THE Westmorland Orchestra’s latest concert got off to a fine start as the whole orchestra launched into Schubert’s tuneful sixth symphony, writes CLIVE WALKLEY.

What better way to start a concert than with everyone joining in the two loud chords which open this work - a great confidence booster. The confident opening was a sign of things to come. So much of this symphony is dominated by Schubert’s lovely woodwind writing and here the Westmorland’s woodwind section excelled. The flutes in particular have an important role and their playing sparkled throughout the work; they were ably backed up by the their colleagues. Conductor, Richard Howarth, paced the work at a safe speed which resulted in a very satisfying and enjoyable performance. Although not one of Schubert’s most difficult symphonies, the work is not without its challenges but is not beyond the capabilities of a good amateur orchestra like the Westmorland.

Following the Schubert, Lily Whitehurst was the violin soloist in Max Bruch’s Romance in A, Op 42. Lily is in her final year as an advanced student at the Royal Northern College of Music where she has won many awards. She is no stranger on the professional orchestral scene and has recently been appointed to a place in the BBC Philharmonic Orchestra. Her playing is beautifully lyrical. Occasionally she was overwhelmed by the orchestra but overall this did not diminish the quality of the performance. After the Bruch she showed another side to her artistic personality as she romped effortlessly through Manuel de Falla’s rhythmically exciting Spanish Dance. The clicking of the castanets brought the necessary Spanish quality to the performance, bringing the first half of the concert to a very satisfying close.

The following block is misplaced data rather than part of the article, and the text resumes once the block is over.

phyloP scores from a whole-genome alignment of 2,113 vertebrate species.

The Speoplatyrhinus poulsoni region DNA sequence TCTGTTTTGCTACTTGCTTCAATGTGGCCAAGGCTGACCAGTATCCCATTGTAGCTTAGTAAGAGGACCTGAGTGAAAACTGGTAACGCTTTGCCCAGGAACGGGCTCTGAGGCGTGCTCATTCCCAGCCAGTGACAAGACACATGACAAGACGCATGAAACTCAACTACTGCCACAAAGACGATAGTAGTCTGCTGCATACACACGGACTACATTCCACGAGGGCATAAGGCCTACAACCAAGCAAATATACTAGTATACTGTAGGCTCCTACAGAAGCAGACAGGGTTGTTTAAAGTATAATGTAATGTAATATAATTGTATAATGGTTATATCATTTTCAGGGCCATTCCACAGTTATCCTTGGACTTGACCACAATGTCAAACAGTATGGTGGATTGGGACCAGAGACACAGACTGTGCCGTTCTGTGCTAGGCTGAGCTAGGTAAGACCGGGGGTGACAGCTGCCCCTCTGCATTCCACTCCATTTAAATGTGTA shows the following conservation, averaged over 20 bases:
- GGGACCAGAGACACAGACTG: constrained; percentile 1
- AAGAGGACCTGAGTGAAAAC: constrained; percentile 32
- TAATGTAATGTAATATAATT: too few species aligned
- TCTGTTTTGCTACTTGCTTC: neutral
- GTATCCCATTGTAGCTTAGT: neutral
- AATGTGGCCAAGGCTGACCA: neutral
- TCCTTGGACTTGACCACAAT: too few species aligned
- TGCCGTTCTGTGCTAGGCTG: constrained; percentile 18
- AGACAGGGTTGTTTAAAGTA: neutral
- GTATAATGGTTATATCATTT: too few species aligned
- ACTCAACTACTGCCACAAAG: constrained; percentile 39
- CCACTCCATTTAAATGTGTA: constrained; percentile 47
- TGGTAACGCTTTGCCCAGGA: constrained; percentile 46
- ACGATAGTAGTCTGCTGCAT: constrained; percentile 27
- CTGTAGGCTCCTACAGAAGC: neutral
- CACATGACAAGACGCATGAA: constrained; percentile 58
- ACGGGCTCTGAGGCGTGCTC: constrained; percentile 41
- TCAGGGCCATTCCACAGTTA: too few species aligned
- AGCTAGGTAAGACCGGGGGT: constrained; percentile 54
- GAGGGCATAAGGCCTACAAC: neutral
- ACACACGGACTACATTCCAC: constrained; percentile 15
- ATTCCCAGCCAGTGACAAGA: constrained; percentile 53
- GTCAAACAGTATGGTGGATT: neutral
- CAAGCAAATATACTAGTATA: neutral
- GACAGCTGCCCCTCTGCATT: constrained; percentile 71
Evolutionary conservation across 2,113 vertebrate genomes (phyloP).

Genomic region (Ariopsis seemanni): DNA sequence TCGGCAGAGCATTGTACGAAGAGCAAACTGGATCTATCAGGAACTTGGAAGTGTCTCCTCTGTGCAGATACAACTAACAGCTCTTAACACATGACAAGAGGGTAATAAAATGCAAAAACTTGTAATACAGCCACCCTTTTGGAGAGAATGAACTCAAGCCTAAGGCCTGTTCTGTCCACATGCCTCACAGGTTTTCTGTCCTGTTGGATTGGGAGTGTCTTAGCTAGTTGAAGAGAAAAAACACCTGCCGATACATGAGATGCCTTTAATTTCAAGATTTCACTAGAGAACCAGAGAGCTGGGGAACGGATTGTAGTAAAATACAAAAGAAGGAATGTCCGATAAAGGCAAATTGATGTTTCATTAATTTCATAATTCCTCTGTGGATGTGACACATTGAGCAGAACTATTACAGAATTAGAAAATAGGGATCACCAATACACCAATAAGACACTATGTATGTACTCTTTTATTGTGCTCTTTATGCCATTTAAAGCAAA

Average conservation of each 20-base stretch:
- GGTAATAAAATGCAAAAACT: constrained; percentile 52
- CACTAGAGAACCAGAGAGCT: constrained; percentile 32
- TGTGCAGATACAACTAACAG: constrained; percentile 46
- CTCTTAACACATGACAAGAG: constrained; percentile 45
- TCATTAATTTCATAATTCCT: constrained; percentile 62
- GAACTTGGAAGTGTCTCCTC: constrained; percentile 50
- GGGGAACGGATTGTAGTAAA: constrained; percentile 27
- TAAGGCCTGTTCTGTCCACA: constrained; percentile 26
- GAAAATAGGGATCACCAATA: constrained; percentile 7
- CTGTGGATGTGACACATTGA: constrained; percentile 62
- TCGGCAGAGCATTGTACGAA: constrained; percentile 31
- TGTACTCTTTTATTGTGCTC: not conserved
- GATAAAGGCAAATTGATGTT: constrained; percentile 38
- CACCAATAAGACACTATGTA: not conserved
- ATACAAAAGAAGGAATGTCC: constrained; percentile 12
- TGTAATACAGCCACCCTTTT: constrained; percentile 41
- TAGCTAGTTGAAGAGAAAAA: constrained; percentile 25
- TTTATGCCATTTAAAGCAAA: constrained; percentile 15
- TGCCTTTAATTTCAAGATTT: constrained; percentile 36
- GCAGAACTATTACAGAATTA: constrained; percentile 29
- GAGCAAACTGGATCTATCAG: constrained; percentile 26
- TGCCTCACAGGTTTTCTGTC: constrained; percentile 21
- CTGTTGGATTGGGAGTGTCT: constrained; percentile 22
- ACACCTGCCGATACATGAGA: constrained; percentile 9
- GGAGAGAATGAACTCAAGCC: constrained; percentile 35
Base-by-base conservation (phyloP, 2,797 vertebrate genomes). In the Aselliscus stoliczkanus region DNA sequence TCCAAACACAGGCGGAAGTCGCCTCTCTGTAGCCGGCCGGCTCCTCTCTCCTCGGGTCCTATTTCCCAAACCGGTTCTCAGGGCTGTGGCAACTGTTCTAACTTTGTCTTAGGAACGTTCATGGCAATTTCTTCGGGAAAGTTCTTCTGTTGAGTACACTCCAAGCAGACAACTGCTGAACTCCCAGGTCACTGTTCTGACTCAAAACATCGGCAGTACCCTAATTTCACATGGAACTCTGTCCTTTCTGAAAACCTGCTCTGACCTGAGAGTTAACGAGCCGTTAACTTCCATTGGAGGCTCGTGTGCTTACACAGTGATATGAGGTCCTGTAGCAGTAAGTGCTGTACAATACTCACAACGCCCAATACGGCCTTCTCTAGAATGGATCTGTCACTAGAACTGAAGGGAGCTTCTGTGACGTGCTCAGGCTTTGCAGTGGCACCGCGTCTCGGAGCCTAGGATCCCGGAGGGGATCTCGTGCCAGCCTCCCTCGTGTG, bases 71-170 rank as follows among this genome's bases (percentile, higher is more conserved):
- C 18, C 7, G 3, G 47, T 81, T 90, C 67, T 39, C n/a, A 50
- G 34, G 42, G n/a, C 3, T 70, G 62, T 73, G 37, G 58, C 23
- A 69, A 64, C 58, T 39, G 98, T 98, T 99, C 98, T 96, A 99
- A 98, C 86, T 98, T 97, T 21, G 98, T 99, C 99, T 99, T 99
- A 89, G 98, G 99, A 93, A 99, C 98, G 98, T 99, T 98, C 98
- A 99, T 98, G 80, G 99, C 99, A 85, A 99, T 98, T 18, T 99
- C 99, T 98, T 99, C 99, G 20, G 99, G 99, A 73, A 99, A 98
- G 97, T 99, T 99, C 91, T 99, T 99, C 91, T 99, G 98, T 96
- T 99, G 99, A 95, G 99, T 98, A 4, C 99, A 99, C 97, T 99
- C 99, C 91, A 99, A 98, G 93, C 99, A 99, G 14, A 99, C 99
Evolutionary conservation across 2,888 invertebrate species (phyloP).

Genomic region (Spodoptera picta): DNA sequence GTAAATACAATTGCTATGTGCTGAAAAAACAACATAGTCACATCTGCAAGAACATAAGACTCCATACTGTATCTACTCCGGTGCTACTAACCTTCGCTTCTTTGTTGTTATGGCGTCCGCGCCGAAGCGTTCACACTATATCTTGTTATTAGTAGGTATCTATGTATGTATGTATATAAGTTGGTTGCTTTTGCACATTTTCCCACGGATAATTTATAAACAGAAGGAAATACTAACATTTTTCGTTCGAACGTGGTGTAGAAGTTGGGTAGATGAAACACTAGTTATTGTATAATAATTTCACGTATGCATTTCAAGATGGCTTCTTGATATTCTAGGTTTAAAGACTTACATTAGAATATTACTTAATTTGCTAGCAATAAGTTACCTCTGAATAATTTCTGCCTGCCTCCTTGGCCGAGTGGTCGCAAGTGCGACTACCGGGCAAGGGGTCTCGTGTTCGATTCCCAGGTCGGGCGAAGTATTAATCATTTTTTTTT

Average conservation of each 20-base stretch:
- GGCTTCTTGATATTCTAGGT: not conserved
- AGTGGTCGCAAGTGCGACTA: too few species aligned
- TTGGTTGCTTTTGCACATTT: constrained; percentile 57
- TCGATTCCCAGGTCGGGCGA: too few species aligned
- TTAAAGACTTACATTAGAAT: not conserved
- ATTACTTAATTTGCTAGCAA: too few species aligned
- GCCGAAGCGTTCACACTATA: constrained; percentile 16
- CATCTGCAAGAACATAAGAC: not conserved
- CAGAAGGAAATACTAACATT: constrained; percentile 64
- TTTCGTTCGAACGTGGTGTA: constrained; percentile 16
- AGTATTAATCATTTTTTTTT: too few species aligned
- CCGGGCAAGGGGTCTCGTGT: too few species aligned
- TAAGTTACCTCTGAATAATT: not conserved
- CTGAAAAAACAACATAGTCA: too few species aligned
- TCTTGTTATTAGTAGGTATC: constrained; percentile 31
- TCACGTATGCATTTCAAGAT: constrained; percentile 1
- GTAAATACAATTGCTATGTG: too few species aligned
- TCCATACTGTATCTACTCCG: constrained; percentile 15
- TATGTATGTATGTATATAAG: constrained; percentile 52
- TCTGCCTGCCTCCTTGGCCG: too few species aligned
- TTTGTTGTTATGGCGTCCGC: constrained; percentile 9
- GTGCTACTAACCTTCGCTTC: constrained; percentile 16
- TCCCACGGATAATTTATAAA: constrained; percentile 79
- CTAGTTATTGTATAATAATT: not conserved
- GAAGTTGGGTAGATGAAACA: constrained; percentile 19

After the interval, we heard Brahms lengthy first Serenade for orchestra, written when he was still a relatively unknown composer. The work is in six movements and contains many hallmarks of his later, mature style. But it is thickly scored in places and there were times when the strings were overwhelmed by the wind department. This is not necessarily a criticism of the string section; the players produced a good firm sound, but Brahms’ orchestral music demands weight in this section. Again the wind players excelled themselves, particularly in the fifth movement when they came into prominence. I’m sure the orchestra would welcome the addition of more string players to swell the ranks!

Sadly, there were many empty seats in the Westmorland Hall and the enthusiasm and skill of the players, many of whom travel long distances to be part of the orchestra, deserve much better support.